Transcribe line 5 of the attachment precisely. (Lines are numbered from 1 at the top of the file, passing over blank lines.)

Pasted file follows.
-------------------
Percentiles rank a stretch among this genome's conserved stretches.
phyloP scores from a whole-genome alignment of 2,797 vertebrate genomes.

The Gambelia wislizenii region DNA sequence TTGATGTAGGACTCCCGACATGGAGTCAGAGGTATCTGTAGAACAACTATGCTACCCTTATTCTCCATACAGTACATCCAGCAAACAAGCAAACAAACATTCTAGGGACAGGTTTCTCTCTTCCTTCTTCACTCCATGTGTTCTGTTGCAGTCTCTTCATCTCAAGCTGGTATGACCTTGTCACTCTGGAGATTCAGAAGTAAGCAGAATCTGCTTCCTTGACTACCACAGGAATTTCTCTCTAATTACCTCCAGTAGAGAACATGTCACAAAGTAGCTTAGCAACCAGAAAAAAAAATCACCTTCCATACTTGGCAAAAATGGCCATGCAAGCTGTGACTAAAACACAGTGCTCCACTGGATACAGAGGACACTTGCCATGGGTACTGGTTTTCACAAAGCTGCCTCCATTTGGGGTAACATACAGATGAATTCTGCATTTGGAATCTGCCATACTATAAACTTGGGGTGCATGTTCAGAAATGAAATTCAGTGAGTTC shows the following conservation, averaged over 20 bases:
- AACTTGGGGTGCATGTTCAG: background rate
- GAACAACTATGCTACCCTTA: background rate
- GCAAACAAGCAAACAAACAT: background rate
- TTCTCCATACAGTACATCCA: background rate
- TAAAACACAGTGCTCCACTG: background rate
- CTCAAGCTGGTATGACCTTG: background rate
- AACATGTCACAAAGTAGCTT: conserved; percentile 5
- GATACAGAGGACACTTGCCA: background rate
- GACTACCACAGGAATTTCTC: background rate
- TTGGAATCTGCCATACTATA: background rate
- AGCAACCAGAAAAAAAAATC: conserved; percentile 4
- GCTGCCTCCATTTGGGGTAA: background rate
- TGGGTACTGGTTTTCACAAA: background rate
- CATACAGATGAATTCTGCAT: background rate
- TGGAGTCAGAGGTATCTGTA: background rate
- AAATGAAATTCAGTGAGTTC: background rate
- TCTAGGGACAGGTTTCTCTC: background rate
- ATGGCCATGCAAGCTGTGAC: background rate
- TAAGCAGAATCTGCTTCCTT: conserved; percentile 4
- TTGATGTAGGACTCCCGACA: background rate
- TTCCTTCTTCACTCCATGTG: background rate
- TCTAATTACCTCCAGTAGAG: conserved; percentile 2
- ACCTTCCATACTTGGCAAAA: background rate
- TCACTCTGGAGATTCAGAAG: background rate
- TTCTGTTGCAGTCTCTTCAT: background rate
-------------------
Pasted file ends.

- GAACAACTATGCTACCCTTA: background rate